Historical books online

  • Old times in Assam by T Kinney 1896 Archive.org A tea planter’s life in the early 1860’s. Reprints from columns in the Englishman and Indian Planters’ Gazette.
  • The Experiences of a Planter in the Jungles of Mysore by Robert H Elliot 1871. Volume I Google Books. Volume II HathiTrust Digital Library. Includes Coffee, Chinchona, Cardamon, Tea, Cotton, Silk, Sandal-Wood, Rhea-Grass.
  • The Planters' Chronicle. Published at Madras by the United Planters' Association of Southern India. Initially a monthly, in early 1910 it became a weekly, and remained so until 1930, with a bimonthly journal during World War II. Pdf downloads, Digital Library of India.
Vol-I (1906-07), Vol-II (1908), Vol-III (1908), Vol- IV (1910), Vol- V (1910)
Vol-VI (1911), Vol- VII (1912), Vol- VIII (1913), Vol-IX (1914), Vol-X (1915)
Vol-XVI (1921), Vol-XX (1925), Vol-XXI (1926), Vol-XXIII (1928), Vol-XXV (1930)
Vol- XXVI (1931), Vol-XXVII (1932), Vol-XXXV (1940)
Some mirror editions available on Archive.org, search title "Planters Chronicle"
Some mirror editions available on Archive.org, search title "Proceedings Of The United Planters Association Of Southern India"
Some mirror editions available on Archive.org, search title "Tea And Coffee Trade Journal"
  • The early history of the tea industry in north-east India by Harold Hart Mann 1918 Archive.org
  • Bengal and Assam, Behar and Orissa : their history, people, commerce and industrial resources by Somerset Playne , J W Bond 1917 at Archive.org lists four tea companies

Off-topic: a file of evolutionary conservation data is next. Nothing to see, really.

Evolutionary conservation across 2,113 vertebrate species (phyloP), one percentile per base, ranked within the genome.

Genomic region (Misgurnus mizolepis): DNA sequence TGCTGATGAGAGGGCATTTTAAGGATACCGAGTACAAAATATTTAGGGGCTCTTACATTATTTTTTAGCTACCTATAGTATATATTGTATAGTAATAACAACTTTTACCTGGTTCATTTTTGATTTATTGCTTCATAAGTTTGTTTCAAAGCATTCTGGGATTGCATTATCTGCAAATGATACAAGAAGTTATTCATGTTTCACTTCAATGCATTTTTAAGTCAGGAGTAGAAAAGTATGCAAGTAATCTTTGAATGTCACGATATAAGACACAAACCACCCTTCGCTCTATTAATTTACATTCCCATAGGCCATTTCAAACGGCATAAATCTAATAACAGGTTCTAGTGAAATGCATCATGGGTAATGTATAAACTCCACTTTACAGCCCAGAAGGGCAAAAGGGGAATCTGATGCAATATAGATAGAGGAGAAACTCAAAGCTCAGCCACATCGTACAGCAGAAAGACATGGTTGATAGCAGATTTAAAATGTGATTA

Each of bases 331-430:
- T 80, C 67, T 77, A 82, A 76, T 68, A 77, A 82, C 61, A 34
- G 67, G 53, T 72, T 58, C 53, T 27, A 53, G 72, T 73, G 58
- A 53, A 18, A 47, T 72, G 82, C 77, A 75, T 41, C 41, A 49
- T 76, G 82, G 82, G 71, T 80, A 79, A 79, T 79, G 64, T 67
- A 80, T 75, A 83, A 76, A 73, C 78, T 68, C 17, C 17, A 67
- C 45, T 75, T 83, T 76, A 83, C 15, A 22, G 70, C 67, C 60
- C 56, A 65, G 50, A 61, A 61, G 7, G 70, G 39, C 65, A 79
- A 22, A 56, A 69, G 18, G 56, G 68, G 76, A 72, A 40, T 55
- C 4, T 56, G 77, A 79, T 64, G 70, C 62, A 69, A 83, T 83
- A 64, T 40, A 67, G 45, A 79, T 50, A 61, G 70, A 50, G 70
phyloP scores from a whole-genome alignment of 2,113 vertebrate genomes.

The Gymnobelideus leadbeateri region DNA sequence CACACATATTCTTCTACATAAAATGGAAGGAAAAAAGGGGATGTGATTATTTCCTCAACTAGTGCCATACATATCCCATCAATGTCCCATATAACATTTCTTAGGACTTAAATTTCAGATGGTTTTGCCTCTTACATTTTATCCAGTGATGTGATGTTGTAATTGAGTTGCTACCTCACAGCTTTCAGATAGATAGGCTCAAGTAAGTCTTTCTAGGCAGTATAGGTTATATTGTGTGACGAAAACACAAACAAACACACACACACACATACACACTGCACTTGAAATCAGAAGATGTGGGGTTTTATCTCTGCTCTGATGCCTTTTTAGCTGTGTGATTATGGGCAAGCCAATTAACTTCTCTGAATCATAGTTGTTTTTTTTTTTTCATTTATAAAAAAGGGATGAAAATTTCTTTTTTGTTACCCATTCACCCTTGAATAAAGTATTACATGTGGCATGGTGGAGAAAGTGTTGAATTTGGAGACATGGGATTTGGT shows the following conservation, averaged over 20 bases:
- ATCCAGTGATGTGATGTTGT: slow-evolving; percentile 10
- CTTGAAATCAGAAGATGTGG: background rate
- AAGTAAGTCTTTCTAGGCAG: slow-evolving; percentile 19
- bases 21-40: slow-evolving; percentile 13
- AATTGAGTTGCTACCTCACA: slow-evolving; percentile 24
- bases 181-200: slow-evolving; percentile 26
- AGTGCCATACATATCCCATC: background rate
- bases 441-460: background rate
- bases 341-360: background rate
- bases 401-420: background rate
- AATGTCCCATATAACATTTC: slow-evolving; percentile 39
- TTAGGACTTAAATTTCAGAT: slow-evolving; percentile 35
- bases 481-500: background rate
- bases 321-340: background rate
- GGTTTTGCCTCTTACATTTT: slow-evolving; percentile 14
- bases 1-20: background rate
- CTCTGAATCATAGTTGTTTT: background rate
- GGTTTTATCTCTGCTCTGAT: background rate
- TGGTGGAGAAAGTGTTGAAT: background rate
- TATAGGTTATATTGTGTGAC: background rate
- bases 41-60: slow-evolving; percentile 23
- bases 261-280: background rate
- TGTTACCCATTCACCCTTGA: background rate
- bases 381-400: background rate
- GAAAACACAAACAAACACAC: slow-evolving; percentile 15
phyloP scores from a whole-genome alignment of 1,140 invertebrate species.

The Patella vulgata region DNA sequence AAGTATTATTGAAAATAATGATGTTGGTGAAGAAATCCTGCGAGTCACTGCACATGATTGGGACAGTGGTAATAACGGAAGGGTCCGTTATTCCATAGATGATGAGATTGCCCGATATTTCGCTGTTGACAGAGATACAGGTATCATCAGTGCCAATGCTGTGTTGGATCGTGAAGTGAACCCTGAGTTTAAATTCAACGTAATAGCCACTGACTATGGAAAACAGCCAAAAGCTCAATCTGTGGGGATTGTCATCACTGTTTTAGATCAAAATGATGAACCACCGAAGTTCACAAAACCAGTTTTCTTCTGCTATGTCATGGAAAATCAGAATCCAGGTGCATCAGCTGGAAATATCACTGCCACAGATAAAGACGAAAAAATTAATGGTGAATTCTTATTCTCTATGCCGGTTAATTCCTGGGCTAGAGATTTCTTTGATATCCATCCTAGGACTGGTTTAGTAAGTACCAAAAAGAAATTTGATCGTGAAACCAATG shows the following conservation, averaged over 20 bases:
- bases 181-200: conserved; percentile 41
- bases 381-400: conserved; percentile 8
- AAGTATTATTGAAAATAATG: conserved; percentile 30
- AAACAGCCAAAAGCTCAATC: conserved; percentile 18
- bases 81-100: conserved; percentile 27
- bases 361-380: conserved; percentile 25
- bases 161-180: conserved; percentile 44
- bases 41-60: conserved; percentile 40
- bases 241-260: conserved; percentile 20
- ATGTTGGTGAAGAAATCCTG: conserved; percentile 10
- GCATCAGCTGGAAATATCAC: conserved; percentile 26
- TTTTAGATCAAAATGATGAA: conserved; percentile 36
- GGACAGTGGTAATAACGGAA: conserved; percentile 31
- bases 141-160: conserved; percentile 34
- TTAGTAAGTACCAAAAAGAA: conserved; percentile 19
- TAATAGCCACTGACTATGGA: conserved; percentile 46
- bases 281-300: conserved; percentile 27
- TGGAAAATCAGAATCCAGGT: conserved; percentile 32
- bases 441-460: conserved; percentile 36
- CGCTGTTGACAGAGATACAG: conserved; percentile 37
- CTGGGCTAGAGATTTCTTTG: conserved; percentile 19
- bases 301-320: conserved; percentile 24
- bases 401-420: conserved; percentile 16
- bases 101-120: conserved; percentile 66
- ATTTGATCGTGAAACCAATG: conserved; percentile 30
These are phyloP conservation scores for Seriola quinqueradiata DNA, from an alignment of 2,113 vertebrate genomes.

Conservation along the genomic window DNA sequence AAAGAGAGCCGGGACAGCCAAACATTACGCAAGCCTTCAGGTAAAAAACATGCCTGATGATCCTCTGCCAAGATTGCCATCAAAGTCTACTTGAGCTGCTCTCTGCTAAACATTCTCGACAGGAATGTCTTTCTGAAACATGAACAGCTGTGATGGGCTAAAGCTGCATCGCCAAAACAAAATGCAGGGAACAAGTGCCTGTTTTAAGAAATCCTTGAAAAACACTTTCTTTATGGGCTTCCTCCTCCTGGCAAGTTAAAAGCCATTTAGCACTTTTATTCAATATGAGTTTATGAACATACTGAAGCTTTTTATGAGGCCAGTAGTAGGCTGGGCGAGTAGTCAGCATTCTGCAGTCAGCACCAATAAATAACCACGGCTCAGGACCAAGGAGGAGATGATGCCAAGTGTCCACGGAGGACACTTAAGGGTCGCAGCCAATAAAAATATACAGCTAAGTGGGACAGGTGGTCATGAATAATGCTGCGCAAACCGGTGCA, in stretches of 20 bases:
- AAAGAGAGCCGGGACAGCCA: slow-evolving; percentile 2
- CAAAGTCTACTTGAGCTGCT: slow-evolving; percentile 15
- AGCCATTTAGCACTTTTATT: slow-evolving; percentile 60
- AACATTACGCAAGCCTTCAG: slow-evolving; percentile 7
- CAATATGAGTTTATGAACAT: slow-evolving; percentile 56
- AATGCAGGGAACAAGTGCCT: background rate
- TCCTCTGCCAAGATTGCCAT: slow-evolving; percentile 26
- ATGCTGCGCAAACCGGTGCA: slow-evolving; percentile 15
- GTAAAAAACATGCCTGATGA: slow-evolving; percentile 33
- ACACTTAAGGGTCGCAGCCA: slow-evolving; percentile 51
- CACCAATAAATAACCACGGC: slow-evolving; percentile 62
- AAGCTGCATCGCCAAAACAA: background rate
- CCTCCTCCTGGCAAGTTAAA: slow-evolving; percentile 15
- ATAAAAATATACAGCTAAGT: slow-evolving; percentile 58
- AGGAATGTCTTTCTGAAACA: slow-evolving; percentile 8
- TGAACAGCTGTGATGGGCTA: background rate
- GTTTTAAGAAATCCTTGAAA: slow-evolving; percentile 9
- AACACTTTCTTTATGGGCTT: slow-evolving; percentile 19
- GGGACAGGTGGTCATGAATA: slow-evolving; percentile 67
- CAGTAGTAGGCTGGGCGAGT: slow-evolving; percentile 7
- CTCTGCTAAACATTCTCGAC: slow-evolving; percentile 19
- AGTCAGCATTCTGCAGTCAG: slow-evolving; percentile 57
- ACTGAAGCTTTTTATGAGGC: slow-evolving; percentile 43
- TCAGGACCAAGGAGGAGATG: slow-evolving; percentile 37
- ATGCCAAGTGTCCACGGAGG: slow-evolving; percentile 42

• Assam Shikari. A tea planter's story of hunting and high adventure in the jungles of North East India by Frank Nicholls, (born 1889) 1970. Pdf download Pahar-Mountains of Central Asia Digital Dataset.
  • Forgotten Frontier by Geoffrey Tyson, published 1945, is available as a pdf download, Digital Library of India and is also available on Archive.org. The book is about the escape of refugees from Burma in 1942 and the help provided by the tea planters of Assam in assisting the refugees from North Burma into India.
  • Text from Navvies To The Fourteenth Army by AH Pilcher c 1947 is available as pdf downloads from the Koi Hai website, located under Memories, the Henderson Family Scroll down to the item dated October 12, 2009. Does not contain the illustrations and maps from the original publication. The author was Col: A H Pilcher who at the outbreak of the second world war commanded the Assam Valley Light Horse. In March 1942 he was put in charge of raising a labour force from the Tea Plantations to build the Manipur/Burma Road to evacuate the 14th Army and also the many civilians who were fleeing Burma. Eventually he raised and commanded a labour force of 82000 [1] This book (55 pages) was published in Calcutta for Private Circulation and was illustrated with black and white plates and line drawing maps. [2] The British Library has a catalogue reference Mss Eur F174/1316, but this is possibly a manuscript, not the printed book. The book is available at the School of Oriental and African Studies (SOAS) Library, University of London.
  • The Children of Kanchenjunga by David Wilson Fletcher. Link to a pdf download PAHAR Mountains of Central Asia Digital Dataset. Full title: The Children of Kanchenjunga. On the lives of a tea-planter and his family in the Darjeeling Hills, Published London 1955.
Himalayan Tea Garden by David Wilson Fletcher. Link to a pdf download PAHAR Mountains of Central Asia Digital Dataset. Full title: Himalayan Tea Garden: A Young Family's Adventures on a Tea Plantation Near Darjeeling. Published New York, 1955.
These two publications are possibly the same book, with different titles. Elsewhere, the author was stated to be a Gurkha officer who ran a tea plantation in Darjeeling in 1953.

Recommended Reading

A Brief History of Tea by Roy Moxham (2009). For Review see Other occupations reading list.

External links

References

  1. Scroll down to comments section Jungle Work: A Civil Engineer in Burma BBC ww2peopleswar
  2. marelibri.com, page no longer accessible